Businesses who fail to comply with their PAYG withholding obligations will be denied a tax deduction for payments to those employees. For example, if you pay an employee a weekly wage of $2,000 but fail to withhold any tax then you will not be able to claim a tax deduction for the $2,000 in wages as you have not complied with your PAYG withholding obligations.

Similar rules will apply for payments made to contractors who fail to provide an ABN and you do not deduct ABN withholding. In these situations you will be denied a tax deduction for these payments.

This measure will apply from 1 July 2019.

8. Changes to R&D tax incentive

The government announced a series of changes to the research and development tax offset from 1 July 2018.

For companies with a turnover less than $20 million the tax offset rate will be 13.5% on top of the company’s tax rate. In practice this will be 41% (27.5% plus 13.5%) for companies in this category. A cap of $4 million will be placed on the refundable offset with any excess being carried forward to future years.

For companies with a turnover greater than $20 million the rate of the non-refundable tax offset will be tied to an intensity factor. This factor is determined on a tiered structure based on the R&D expenditure as a proportion of the total expenditure for the year.

9. Extension of taxable payments reporting systems to more industries

The existing taxable payments reporting requirements for the building and construction industry will be expanded to additional industries. This regime requires businesses in the relevant industry to report certain payments to the ATO on a yearly basis.

This will apply to businesses in the cleaning and courier industries from 1 July 2018 as announced in last year’s budget. The reporting requirements will be expanded further to security providers and investigation services, road freight transport and computer system design industries from 1 July 2019.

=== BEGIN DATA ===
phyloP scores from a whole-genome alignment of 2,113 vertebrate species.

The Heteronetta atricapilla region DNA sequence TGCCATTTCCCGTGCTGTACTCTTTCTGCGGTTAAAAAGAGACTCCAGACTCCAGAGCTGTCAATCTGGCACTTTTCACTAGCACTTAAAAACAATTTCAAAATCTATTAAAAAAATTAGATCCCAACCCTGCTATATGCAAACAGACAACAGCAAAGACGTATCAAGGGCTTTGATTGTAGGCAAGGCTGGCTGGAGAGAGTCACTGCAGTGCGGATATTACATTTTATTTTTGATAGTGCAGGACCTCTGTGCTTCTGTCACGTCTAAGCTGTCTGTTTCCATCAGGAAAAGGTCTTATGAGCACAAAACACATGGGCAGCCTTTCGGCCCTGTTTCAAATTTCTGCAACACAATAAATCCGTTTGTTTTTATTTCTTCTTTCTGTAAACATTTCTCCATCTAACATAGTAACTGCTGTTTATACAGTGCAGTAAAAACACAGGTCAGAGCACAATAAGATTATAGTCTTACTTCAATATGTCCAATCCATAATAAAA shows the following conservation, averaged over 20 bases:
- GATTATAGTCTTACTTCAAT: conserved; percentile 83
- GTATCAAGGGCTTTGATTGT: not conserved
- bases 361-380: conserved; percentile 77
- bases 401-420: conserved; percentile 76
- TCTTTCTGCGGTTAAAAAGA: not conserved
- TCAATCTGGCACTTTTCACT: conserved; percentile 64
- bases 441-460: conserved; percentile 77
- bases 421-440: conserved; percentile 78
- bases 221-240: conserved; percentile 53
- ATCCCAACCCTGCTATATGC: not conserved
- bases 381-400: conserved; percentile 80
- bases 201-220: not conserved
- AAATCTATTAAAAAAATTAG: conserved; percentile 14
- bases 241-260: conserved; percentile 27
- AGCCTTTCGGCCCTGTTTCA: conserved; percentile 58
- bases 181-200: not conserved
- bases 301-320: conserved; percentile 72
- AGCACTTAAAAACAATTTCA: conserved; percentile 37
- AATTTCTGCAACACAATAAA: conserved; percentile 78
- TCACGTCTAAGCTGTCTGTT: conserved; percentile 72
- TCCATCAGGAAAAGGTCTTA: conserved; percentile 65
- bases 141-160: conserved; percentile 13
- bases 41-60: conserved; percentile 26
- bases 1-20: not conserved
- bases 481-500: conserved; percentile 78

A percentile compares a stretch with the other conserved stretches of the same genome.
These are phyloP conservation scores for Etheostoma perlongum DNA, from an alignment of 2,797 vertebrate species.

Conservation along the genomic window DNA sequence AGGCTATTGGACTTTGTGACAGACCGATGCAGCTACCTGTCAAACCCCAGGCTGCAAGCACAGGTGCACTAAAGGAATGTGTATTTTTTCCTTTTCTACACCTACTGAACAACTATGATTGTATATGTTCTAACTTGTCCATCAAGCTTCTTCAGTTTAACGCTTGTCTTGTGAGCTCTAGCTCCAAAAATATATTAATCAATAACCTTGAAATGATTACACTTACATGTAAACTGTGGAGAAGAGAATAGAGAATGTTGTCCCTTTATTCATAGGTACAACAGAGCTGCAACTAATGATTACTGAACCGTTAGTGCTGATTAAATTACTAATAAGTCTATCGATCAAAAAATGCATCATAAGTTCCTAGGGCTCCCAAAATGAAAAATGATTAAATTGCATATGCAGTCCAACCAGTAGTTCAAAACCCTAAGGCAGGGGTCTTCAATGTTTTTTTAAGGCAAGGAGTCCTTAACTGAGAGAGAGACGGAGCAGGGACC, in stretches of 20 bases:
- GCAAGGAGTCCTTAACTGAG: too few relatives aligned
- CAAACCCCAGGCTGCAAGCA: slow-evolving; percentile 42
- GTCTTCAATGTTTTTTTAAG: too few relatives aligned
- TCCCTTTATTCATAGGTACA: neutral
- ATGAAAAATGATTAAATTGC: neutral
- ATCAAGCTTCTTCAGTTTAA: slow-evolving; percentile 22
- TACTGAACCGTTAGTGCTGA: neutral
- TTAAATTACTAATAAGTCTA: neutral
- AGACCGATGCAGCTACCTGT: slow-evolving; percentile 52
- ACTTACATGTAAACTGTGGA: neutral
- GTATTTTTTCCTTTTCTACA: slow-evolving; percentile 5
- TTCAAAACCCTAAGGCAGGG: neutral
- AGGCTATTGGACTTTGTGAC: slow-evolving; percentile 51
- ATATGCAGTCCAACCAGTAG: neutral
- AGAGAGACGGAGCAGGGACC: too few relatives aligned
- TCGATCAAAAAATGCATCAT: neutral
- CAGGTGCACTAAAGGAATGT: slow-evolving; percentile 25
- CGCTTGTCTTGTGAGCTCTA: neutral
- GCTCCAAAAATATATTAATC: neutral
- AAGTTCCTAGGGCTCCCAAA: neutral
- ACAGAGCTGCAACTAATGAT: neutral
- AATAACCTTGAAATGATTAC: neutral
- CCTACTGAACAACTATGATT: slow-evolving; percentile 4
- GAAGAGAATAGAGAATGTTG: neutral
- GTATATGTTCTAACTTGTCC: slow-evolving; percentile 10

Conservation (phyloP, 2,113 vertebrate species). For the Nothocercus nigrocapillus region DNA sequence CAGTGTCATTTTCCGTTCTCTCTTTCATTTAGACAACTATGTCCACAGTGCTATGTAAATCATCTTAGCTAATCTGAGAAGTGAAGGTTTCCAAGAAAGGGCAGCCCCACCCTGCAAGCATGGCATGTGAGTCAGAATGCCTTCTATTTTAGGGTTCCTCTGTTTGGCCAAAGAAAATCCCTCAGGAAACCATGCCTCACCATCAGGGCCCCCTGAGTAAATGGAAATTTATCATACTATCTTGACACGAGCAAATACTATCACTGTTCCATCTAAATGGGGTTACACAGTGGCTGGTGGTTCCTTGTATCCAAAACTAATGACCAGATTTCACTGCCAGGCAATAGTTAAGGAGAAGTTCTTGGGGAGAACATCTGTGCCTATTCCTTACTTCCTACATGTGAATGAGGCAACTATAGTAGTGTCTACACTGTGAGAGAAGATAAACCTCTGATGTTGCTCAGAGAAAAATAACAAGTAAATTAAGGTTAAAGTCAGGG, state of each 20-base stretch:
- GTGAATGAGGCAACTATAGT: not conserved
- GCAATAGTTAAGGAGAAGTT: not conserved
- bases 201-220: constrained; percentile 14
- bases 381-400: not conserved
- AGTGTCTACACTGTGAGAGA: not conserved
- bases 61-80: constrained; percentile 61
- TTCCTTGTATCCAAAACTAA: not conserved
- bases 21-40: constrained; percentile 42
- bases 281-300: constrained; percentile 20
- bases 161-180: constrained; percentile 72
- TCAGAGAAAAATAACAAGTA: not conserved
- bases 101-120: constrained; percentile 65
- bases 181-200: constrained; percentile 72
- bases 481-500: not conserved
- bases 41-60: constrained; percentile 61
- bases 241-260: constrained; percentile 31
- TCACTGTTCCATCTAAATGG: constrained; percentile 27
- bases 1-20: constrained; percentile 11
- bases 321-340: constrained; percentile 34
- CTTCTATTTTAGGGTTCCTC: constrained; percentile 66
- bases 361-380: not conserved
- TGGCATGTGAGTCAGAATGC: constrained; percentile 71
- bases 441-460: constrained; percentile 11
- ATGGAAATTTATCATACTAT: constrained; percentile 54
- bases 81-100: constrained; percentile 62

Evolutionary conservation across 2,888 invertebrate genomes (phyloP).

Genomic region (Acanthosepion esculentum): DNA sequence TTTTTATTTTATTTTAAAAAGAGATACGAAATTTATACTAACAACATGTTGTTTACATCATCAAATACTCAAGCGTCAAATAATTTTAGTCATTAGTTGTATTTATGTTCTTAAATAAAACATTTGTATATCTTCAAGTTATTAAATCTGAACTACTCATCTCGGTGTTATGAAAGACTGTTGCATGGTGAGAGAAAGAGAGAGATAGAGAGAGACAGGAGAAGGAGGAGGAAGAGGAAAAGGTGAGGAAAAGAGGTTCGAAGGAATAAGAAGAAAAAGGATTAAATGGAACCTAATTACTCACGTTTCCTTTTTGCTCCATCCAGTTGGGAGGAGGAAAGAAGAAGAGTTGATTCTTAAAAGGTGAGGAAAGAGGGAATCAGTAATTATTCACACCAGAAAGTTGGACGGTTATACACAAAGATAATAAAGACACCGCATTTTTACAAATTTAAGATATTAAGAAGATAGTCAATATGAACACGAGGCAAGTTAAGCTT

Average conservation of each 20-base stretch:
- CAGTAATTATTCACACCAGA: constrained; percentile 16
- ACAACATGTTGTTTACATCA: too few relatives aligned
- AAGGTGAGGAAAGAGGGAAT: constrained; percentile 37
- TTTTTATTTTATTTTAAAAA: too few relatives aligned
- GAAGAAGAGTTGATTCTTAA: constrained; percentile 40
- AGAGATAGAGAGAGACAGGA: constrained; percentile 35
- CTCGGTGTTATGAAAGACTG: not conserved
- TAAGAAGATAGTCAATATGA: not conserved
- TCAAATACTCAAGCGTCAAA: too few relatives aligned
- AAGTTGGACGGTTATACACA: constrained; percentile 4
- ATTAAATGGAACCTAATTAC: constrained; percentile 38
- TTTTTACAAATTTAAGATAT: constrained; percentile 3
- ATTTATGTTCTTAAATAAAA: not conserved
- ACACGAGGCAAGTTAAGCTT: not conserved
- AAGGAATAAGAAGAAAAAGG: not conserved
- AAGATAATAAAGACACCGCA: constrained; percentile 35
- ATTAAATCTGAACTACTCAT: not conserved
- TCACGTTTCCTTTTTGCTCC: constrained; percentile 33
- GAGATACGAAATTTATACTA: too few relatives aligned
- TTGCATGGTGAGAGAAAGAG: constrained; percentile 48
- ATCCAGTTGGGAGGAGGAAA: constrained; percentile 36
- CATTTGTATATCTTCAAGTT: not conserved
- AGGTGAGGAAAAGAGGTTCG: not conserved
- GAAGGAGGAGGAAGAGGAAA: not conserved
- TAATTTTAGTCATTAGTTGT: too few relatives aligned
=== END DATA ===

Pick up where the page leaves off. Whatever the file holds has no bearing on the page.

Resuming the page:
10. $10,000 limit on cash payments

From 1 July 2019 there will be a limit of $10,000 placed on cash payments made to businesses for goods and services. Transactions exceeding this amount must either be made electronically or by cheque.

This will not apply to financial institutions or to private non-business transactions.

There is a lot of finer detail always hidden within the budget documents and post budget announcements … please do not rely on these highlights from the budget in isolation.

Got a question?

Want to know how any of these changes may apply to you, call one of our team on 07 3193 3000.

Josh Smith
read more by Josh Smith

Josh is a member of our specialist tax team providing advice on a wide range of issues including corporate tax, business restructures, capital gains tax, GST, state taxes and asset protection. His analytical approach allows him to cut through the complexity of tax and provide real solutions for client’s problems.

He has extensive experience advising corporate and family businesses across wide range of industries. He has a particular interest in the building and construction industry with specialist knowledge on what it takes to survive and thrive in the industry.

Josh also has experience providing a range of different services including tax compliance, management reporting, cash flow forecasting, valuations and due diligence engagements.